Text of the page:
Strawberry volumes were down due to a late season 

Brexit aside, it’s business as usual for the berry category, and at this time of year that means the peak of the season and the crucial Wimbledon supply period.

Due to a late season, sales are running slightly behind last year, according to chairman of trade body British Summer Fruits (BSF), Laurence Olins, with strawberries down by around 12 per cent on tonnage.

Raspberries are up five per cent and blackberries are up 10 per cent, with strawberries expected to catch up by the end of the season and demand described as “excellent”. “Forecasts were quite optimistic, showing 10 per cent up on last year. We will hopefully match last year, although it may flatline,” says Olins.

Sales and procurement director at soft-fruit marketer Berry Gardens, Jacqui Green, says: “As always Wimbledon is a key driver for strawberries, but with the unpredictable weather we have experienced over the last few months, volumes have been a challenge on occasion. However, fruit has been on the plants for longer and has been able to develop good Brix levels resulting in fantastic eating quality.”

Elsewhere in the category, procurement manager at berry supplier Wellpak, Laura Rose, says blueberry supply over the past couple of months has been “very difficult”. “Spanish volumes were much lower than anticipated due to adverse weather. This continued with the Italian season, where hail and thunderstorms damaged many crops,” she says. “Wellpak covered this difficult period with USA airfreight production to ensure full availability. We are now starting with Polish and Portuguese fruit, and volume looks stable.”

British blueberries continue to gather momentum, meanwhile, and Green says Berry Gardens’ growers are increasing plantings across the UK. “All categories are seeing growth – in particular raspberries with an increase in value of 23.2 per cent and blueberries with a 26.7 per cent increase. We would attribute this partly to the introduction of larger packs in several retailers.”

Olins adds: “Mixed packs are good for introducing new crops. But the low weight means they’re not useful for shifting big volumes. I would much rather see bigger packs of the main lines. Moving from 150 to 300g in blues makes more sense to me.

“The category is still seeing 17.7 per cent year-on-year growth, compared to 5.3 per cent on total fruit. Within that, strawberries are seeing 12 per cent, raspberries and blueberries are at 25 per cent, and blackberries are at 11 per cent.

“Within the category, growth will be driven by the three minor crops. We might see strawberries drop from 12 down to six, simply because of the growth in the others. Strawberries might be a possible victim.”

Convenience and snacking continue to be a big driver of berry growth, continues Green, and says this year Berry Gardens trialled a secondary chilled site in some Tesco stores, positioned near the food-to-go area. “We are currently looking at additional trials and further sites,” she says.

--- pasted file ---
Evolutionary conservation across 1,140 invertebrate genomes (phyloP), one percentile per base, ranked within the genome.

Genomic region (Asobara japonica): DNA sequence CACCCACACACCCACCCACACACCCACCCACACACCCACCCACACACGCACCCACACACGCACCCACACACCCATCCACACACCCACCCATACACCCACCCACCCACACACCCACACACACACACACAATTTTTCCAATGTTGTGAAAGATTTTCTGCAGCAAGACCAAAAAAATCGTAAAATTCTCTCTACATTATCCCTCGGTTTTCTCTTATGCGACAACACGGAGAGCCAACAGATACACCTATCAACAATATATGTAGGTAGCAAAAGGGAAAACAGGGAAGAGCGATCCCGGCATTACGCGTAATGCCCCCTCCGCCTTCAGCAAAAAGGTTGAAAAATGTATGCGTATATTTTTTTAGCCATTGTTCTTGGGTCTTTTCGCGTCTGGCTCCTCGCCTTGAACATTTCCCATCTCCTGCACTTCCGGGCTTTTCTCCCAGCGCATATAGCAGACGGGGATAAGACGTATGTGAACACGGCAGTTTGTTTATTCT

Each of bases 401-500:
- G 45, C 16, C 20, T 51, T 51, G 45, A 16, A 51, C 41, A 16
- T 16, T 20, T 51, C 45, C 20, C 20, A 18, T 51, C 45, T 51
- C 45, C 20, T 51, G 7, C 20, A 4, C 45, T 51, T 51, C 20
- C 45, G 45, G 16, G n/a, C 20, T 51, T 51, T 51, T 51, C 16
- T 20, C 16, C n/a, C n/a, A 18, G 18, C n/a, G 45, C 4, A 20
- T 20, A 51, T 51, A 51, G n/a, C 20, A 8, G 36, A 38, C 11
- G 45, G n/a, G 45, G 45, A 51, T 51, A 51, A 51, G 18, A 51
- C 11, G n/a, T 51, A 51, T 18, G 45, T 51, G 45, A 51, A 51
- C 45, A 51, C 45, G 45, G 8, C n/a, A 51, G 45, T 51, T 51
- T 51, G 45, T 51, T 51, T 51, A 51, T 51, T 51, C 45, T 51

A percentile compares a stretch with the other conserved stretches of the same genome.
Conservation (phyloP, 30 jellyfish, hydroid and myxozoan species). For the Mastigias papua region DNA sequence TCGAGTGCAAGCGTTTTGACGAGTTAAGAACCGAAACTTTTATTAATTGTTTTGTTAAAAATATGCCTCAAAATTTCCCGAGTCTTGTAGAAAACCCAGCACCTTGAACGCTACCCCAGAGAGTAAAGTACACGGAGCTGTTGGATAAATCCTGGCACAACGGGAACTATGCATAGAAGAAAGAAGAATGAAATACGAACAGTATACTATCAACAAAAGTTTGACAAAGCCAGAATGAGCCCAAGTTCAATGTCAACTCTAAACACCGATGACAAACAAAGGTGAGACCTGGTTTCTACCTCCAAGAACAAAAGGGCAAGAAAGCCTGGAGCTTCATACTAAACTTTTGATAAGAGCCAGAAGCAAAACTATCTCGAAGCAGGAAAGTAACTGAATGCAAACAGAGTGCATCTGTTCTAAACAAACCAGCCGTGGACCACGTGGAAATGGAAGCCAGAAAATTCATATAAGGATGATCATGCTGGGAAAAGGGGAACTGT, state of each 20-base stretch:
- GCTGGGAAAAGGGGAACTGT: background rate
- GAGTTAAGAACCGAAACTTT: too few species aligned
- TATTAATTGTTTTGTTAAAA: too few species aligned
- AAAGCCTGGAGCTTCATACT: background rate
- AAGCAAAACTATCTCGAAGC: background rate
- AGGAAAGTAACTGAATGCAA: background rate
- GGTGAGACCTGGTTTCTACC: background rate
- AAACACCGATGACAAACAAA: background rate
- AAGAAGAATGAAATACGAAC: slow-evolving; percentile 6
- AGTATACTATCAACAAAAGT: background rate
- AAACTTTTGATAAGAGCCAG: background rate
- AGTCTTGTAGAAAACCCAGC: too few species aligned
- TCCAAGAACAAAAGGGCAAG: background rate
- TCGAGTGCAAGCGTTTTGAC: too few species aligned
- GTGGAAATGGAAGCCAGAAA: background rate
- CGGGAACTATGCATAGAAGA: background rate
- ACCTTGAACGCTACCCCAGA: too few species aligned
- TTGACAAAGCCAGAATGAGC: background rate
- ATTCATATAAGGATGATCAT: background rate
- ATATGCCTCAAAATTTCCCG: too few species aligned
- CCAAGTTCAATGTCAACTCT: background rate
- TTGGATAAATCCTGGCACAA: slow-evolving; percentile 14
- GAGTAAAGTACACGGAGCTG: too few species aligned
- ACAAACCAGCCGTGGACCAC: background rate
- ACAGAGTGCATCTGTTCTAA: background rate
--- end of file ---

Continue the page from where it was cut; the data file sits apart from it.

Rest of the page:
Berry-eating occasions have been a key area of focus for the industry’s promotional campaign, Seasonal Berries, but Olins says the trade body has scrapped its proposed ‘lunchtime walkabout’ campaign, in favour of a more targeted link between berries and brainpower, fronted by Countdown’s Rachel Riley.

Online sales of berries are growing at just under five per cent, Green adds, noting that the company is seeing berries increasingly bought as a snack in small ready-to-eat formats, as well as larger 1kg packs.

One of the biggest fears post-Brexit has been the short-term impact on exchange rates – something that is already being felt in the berry category, according to Pascal Simian, director of non-profit berry marketer Berry Alliance. “Brexit has already had an impact. The British pound’s exchange rate against the euro and the US dollar is already making imports more expensive. If this trend continues in the months to come then next winter this price hike will certainly translate into higher retail prices, which could have an impact on the growth of the category.”

Much was made of the berry’s category reaching the impressive £1 billion mark last year, but Simian believes that to continue this growth, the industry must guard against commoditisation. “Discounters are becoming an important player in the berry category,” he says.

“This puts pressure on the supply chain to ensure that the category is not commoditised and continues to deliver to consumers’ expectations. Consumers tend to have a stronger emotional connection to berries than any other fruit – they symbolise summer, health, pleasure. The supply chain faces the challenge of continuing to satisfy this connection while managing cost savings at the same time.”